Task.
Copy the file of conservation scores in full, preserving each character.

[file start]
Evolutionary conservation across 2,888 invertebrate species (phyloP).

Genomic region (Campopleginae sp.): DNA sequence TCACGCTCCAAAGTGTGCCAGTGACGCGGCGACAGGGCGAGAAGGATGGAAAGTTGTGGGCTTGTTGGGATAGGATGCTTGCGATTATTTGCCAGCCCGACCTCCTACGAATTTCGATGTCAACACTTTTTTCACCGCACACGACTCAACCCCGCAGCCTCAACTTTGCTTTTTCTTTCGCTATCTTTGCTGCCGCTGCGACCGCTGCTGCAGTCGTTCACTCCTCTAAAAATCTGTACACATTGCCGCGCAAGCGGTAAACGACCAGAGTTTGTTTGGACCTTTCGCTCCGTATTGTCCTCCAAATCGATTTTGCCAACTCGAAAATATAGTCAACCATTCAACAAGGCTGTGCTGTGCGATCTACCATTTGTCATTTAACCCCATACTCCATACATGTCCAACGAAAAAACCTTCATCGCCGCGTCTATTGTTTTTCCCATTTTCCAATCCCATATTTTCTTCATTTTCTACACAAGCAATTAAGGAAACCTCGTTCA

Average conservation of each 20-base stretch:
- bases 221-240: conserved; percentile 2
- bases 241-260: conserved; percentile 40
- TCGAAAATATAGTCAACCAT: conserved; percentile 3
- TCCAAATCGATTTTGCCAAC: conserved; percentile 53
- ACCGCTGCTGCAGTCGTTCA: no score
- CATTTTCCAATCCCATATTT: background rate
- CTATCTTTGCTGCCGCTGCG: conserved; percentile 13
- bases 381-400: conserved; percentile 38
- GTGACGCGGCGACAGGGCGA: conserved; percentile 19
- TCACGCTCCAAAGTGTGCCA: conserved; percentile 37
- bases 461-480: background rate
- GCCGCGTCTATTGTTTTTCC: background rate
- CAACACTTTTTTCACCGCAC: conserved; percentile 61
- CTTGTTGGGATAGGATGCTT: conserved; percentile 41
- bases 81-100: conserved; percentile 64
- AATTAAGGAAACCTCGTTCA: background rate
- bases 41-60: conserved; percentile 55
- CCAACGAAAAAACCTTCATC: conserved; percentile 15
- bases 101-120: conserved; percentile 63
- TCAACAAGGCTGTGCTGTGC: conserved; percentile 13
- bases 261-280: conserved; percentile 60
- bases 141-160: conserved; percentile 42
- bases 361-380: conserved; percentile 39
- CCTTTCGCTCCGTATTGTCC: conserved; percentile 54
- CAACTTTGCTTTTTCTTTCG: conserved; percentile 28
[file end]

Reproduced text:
Evolutionary conservation across 2,888 invertebrate species (phyloP).

Genomic region (Campopleginae sp.): DNA sequence TCACGCTCCAAAGTGTGCCAGTGACGCGGCGACAGGGCGAGAAGGATGGAAAGTTGTGGGCTTGTTGGGATAGGATGCTTGCGATTATTTGCCAGCCCGACCTCCTACGAATTTCGATGTCAACACTTTTTTCACCGCACACGACTCAACCCCGCAGCCTCAACTTTGCTTTTTCTTTCGCTATCTTTGCTGCCGCTGCGACCGCTGCTGCAGTCGTTCACTCCTCTAAAAATCTGTACACATTGCCGCGCAAGCGGTAAACGACCAGAGTTTGTTTGGACCTTTCGCTCCGTATTGTCCTCCAAATCGATTTTGCCAACTCGAAAATATAGTCAACCATTCAACAAGGCTGTGCTGTGCGATCTACCATTTGTCATTTAACCCCATACTCCATACATGTCCAACGAAAAAACCTTCATCGCCGCGTCTATTGTTTTTCCCATTTTCCAATCCCATATTTTCTTCATTTTCTACACAAGCAATTAAGGAAACCTCGTTCA

Average conservation of each 20-base stretch:
- bases 221-240: conserved; percentile 2
- bases 241-260: conserved; percentile 40
- TCGAAAATATAGTCAACCAT: conserved; percentile 3
- TCCAAATCGATTTTGCCAAC: conserved; percentile 53
- ACCGCTGCTGCAGTCGTTCA: no score
- CATTTTCCAATCCCATATTT: background rate
- CTATCTTTGCTGCCGCTGCG: conserved; percentile 13
- bases 381-400: conserved; percentile 38
- GTGACGCGGCGACAGGGCGA: conserved; percentile 19
- TCACGCTCCAAAGTGTGCCA: conserved; percentile 37
- bases 461-480: background rate
- GCCGCGTCTATTGTTTTTCC: background rate
- CAACACTTTTTTCACCGCAC: conserved; percentile 61
- CTTGTTGGGATAGGATGCTT: conserved; percentile 41
- bases 81-100: conserved; percentile 64
- AATTAAGGAAACCTCGTTCA: background rate
- bases 41-60: conserved; percentile 55
- CCAACGAAAAAACCTTCATC: conserved; percentile 15
- bases 101-120: conserved; percentile 63
- TCAACAAGGCTGTGCTGTGC: conserved; percentile 13
- bases 261-280: conserved; percentile 60
- bases 141-160: conserved; percentile 42
- bases 361-380: conserved; percentile 39
- CCTTTCGCTCCGTATTGTCC: conserved; percentile 54
- CAACTTTGCTTTTTCTTTCG: conserved; percentile 28